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Chesapeake Flatties

Summer flounder tips, tactics, tricks and locations.

Although rockfish grab most of the attention in my neck of the woods, the well-rounded angler would do well to carve out time this season to fish for summer flounder, also called “fluke.” This quality gamefish is more popular in the Virginia waters of the Chesapeake than in Maryland, and for good reason: There are more of them there, and they are bigger.

Springtime on the Flats

Flounder fishing gets going in mid-to late spring in the coastal bays of Delmarva, a beautiful place for both them and us to hang out this time of year. When the bite is on, anglers tired of a long, windy winter, chomping at the bit to catch fish, will ply the waters that weave in and around the Atlantic’s back bays. 

Focus your efforts on areas where there’s a reliable exchange of cold water for relatively warmer water. These places attract bait fish, which attract flounder looking to get needed calories on board. Virginia’s Chincoteague and Wachapreague islands are two the more popular spots to target spring flounder, particularly in the guts, flats and channels. Since it’s been a cold spring, don’t be surprised if flounder fishing kicks into gear later than usual. Overall, flounder action in our region runs from April through November.

The early flounder season is determined by water temperature since flounders are semi-endothermic, meaning the bigger the fish the colder the water it can actively feed in. In the spring, that can translate into fewer hits, but the keeper ratio is usually higher. Flounder pounders—the most committed flatfish fanatics—begin to seriously target flounder when the water temps hits the mid-50s mark, searching for that magic 60 degrees.  

Summer & Fall Go-Tos

By the time summer rolls in, flounder are more abundant both on the
seaside and in the Chesapeake. The game changes somewhat as fish take up station on structure as well as hover over the flats. In Ocean City, spots worth fishing from summer into early fall include in front of Castaways Campground, natural bottom between “A” and “B” Buoys, and the East Channel into the Thorofare. When summer begins to wane, try the wrecks and reefs, such as the African Queen, a reef site that can produce keeper fluke as well as the occasional doormat. It’s an easy run, about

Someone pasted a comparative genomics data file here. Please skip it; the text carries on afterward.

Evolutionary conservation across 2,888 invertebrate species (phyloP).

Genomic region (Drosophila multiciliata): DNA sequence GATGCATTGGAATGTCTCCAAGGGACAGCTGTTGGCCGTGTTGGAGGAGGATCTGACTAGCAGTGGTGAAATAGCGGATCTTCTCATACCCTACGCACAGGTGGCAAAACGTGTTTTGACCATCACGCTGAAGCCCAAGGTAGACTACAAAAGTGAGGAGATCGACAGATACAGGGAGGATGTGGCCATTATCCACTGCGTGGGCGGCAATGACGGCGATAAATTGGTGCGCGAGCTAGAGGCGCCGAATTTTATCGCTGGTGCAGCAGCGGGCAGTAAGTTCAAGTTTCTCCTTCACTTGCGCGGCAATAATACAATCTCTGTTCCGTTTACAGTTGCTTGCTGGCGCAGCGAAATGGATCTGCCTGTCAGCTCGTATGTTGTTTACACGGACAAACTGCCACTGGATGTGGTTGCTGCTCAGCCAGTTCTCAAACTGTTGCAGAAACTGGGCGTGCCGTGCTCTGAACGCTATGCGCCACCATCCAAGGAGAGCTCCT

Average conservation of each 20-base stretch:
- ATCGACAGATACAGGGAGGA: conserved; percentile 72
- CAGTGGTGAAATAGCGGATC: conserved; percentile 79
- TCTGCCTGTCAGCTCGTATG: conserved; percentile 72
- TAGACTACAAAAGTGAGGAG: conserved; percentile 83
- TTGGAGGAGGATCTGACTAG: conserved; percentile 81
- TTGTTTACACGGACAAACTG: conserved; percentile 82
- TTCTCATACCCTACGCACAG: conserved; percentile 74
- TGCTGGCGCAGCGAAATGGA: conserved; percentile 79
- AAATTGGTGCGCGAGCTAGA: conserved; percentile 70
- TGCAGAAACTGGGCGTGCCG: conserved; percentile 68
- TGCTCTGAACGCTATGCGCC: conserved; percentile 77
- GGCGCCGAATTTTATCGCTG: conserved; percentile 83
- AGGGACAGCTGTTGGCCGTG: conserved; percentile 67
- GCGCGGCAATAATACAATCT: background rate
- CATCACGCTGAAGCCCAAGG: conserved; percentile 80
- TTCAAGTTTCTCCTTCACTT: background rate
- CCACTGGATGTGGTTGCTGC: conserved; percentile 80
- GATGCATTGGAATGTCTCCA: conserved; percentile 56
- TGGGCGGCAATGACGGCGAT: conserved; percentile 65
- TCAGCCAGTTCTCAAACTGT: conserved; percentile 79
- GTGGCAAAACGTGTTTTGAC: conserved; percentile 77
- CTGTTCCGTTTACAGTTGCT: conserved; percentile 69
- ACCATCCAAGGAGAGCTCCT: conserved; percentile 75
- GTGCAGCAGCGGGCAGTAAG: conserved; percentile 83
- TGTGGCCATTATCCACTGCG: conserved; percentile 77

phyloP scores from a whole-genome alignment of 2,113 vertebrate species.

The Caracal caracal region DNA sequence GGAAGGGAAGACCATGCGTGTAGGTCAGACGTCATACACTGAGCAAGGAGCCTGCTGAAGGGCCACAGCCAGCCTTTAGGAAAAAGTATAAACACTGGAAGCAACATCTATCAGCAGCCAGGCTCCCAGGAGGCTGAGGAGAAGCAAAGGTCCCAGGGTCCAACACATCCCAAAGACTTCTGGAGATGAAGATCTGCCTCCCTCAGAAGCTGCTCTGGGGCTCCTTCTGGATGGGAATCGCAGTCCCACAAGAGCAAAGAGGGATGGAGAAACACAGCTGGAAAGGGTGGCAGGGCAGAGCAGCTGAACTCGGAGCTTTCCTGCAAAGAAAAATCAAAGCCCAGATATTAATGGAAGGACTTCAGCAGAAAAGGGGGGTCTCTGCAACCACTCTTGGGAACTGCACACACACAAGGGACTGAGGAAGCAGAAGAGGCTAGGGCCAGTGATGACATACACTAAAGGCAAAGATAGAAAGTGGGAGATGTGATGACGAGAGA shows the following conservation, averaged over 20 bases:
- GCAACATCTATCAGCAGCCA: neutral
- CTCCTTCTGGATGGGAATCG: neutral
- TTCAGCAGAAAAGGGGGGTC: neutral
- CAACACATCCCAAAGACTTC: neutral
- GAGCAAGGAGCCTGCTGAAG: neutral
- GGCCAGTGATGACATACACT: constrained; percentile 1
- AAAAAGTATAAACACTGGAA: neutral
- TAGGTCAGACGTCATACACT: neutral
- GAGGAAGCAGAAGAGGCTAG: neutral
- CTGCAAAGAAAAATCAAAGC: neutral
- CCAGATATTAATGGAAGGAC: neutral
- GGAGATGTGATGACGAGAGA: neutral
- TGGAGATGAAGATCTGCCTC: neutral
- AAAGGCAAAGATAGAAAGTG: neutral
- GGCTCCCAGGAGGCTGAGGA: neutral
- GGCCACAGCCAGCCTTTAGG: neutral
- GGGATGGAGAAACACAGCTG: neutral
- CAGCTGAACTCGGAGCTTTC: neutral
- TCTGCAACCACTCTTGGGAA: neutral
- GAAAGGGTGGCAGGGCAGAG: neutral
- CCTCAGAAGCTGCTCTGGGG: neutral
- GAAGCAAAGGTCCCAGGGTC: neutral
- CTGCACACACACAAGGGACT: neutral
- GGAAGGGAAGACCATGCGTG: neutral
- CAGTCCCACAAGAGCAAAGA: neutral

13 miles southwest of the Ocean
City Inlet. 

In Virginia, the myriad reefs, wrecks and bridges can hold big flounder. Hotspots include the 3rd and 4th island of the Chesapeake Bay Bridge Tunnel, the Cell, Back River Reef, and the Cape Henry Wreck. Later in the year as waters cool, the action shifts to ocean structures that include the Triangle Reef, the Tower Reef, and the Brass Spike.

Tactics & Techniques

Early in the season is a good time to slow troll. This is when an electric trolling motor earns its keep, especially when the tide goes slack, and the drift becomes too slow or even non-existent. Sans a trolling motor, you can also bump the main boat engine in and out of gear. Find the edges and ledges of the channels where there is a steep drop in depth. You’ll want to drag your bait on the bottom from shallower to deeper, occasionally “working the bait;” meaning lightly “pop” the rod tip to give fish-attracting action to your lure. 

Expert flounder anglers I’ve fished with insist that I resist the urge to set the hook on an initial bump. Flounder have small mouths, so they take in baits conveyor bait style, proportionally, rather than all at once, like other gamefish. This makes your line feel heavier than the traditional hard strike you’d feel from a drum or striper. When you get a hit, rather than set the hook, drop the bait back to the fish by opening the bail on the spinning reel or thumbing the spool in free on a conventional reel. Patience is key—easier said than done for this angler. Give the fish time to swallow the whole enchilada. Once they do, close the bail, and set the hook. Hookup rates improve for those who can adhere to this discipline.